Portion Distortion: What Is It?

by | Nov 19, 2012 | Health Habits, Nutrition Support, Uncategorized

A ‘portion’ is the quantum of food you choose to eat at any one time. A ‘serving’ is the recommended quantum of a particular you may eat at any one time. The ‘distortion’ comes into picture because we, restaurateurs and packaged food manufacturers (the latter two for commercial reasons), confuse portion size and servings.

A ‘portion size’ is the total number of servings you may eat.

For example, according to the USDA, you may eat 2 to 3 servings of meat or beans each day. One serving of meat is about the size of a deck of cards (1/2 inch thick, 3.5 inches in length and 2.5 inches wide). If you were to eat your entire day’s meat at one go, your portion size of meat would be one-and-half inches thick, 3.5 inches in length and 2.5 inches wide. If you were to have meat at lunch and dinner you could divide the meat equally or any other way you please. In which case the quantity of meat you serve yourself at each meal is your portion size. The total quantum of meat in all the portions you eat should not exceed the total recommended servings (in this case 3 servings each having the same dimensions as a deck of cards).

The problem we face is that nobody especially not the restaurateurs and packaged food manufacturers, look at the recommended servings.

The quantum of food they serve is governed purely on commercial basis. This is why you have some dinners offering “all you can eat” or ‘King’ burgers i.e. super sized burgers and so on. Have you noticed that if ask for a glass of fruit juice, the size of the glass differs from restaurant to restaurant? The quantum of food or beverage served has got absolutely no relation to the recommended daily serving size. Little wonder than we are a nation of predominantly obese people.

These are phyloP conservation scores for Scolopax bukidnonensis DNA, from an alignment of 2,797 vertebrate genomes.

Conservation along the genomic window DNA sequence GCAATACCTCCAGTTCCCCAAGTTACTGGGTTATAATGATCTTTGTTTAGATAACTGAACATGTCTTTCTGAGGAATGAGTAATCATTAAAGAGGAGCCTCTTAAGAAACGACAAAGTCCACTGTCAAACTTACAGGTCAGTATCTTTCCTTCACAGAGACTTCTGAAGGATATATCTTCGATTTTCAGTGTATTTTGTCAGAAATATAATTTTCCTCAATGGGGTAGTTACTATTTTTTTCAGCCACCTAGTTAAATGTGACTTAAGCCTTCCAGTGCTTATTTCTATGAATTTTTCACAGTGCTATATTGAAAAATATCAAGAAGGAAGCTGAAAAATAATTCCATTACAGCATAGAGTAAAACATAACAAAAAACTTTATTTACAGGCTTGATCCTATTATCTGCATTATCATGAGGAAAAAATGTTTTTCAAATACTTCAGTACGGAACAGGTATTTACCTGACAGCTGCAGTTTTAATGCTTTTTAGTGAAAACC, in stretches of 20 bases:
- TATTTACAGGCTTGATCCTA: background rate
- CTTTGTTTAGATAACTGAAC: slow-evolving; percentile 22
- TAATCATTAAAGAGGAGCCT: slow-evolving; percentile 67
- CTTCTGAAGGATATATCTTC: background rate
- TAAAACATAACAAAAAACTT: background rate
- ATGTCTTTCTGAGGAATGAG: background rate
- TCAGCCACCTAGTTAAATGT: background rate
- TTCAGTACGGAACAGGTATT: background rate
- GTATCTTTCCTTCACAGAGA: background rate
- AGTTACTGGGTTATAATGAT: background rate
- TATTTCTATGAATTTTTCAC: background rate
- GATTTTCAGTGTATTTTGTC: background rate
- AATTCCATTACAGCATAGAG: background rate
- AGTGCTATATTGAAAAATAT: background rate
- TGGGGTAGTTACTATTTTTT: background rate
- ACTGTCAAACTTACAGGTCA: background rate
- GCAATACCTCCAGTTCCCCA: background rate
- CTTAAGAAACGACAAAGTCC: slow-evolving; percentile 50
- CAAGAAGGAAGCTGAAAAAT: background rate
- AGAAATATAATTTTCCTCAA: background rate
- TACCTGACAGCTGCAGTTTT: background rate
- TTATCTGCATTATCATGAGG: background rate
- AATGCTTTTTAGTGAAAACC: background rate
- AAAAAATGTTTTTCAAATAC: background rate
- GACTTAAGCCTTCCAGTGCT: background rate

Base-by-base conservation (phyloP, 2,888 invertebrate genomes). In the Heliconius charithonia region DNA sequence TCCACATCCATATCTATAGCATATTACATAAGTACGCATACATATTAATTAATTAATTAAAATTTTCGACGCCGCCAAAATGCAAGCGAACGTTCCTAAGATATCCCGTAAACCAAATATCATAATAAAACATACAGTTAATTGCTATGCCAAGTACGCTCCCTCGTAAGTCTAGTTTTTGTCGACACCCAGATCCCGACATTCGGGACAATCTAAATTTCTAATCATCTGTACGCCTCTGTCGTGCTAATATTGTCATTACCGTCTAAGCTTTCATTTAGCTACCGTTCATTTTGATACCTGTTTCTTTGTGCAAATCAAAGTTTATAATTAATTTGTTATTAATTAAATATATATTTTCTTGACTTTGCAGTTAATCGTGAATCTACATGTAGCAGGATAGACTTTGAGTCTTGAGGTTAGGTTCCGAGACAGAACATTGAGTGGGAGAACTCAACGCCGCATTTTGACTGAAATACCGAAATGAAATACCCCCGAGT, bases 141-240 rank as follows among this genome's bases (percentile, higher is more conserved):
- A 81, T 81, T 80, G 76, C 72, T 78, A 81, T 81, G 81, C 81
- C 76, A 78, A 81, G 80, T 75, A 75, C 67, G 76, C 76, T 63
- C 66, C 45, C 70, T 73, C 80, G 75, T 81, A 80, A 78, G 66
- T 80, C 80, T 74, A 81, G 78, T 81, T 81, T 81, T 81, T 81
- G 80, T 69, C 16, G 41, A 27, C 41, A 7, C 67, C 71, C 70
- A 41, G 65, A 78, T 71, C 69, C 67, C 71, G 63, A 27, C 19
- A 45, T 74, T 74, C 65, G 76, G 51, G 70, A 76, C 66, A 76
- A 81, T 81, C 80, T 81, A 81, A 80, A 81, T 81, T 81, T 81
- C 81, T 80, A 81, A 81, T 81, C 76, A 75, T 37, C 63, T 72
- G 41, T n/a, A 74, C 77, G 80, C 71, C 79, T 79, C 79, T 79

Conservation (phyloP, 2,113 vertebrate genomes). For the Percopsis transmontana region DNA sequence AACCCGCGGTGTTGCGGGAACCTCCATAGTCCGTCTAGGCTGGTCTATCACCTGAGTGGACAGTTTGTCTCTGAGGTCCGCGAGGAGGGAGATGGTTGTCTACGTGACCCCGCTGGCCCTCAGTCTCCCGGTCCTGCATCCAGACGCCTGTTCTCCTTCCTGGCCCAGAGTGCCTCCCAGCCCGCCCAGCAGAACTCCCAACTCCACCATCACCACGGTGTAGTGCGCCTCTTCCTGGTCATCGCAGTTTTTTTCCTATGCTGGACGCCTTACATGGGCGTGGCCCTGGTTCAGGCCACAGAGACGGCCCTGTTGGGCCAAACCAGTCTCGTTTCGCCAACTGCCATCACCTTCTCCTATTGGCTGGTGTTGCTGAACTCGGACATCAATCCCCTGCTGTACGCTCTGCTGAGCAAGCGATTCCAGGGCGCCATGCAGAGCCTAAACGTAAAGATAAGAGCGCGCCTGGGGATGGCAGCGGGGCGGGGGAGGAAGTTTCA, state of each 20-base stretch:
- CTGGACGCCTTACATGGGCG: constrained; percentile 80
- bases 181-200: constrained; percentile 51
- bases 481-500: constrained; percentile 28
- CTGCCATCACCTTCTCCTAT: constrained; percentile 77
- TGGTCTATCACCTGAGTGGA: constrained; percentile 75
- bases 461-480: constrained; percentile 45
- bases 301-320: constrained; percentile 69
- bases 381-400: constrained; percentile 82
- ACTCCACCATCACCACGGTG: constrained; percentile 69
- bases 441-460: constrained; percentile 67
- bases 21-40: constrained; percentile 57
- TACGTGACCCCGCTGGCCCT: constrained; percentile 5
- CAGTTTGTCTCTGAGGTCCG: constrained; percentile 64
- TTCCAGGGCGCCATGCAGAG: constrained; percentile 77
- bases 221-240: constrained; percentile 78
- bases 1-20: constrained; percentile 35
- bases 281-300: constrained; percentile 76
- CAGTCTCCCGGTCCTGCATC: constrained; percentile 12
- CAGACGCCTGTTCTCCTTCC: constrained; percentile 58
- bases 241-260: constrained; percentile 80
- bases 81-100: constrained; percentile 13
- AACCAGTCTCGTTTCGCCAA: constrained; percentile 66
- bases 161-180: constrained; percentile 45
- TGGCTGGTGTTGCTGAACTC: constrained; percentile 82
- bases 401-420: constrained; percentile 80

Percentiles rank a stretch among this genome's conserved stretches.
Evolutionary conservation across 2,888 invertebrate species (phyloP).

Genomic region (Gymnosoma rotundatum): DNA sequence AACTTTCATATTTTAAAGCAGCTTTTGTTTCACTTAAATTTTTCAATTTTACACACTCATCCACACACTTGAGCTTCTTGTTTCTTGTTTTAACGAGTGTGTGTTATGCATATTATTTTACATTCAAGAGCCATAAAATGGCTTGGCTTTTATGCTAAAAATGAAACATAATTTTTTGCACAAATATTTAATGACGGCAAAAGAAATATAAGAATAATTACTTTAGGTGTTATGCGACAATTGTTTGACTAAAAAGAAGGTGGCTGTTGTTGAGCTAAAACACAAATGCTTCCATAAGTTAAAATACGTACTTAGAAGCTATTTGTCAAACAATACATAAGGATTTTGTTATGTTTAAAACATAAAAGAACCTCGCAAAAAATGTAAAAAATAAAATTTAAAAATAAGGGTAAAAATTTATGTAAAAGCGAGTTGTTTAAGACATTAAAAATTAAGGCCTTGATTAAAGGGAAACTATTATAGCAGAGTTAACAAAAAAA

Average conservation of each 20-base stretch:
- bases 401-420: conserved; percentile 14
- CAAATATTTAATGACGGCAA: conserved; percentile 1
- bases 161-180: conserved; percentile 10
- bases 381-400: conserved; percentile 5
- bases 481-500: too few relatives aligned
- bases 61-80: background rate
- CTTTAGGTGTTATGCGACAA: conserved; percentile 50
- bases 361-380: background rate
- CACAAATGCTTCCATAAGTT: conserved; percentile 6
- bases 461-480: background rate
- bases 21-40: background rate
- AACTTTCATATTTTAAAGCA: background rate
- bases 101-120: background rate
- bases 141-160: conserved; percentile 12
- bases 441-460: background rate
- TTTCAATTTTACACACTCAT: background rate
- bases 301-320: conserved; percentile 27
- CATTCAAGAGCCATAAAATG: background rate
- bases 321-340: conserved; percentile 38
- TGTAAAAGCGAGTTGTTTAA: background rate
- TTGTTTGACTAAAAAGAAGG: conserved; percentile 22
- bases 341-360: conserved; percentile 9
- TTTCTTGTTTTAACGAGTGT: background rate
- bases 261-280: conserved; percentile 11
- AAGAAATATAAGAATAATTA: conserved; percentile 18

The only way you can truly control the quantum of food you eat is by exercising portion control. Bear in mind the total number of recommended servings and the size of each serving. Based on this, exercise control over the quantum of food you serve yourself i.e. exercise portion control.

This however is easier said than done. We therefore recommend the use of portion control plates, bowls, cups, glasses and measuring spoons. With portion control cutlery, you do not have to physically measure out the quantum of food you eat the visual marking on the plate serves to adequately guide you on the amount of food you serve yourself.

Exercising portion control is the only way to beat the confusion between portion size and serving size.

Once you have used portion control plates for a few months, you will automatically know the quantum of food you can eat. So even if restaurants super size your order, you will probably eat only the recommended portion size. Remember, restaurants work on a commercial basis, it is for you to exercise control over how much you eat and therefore, your portion size.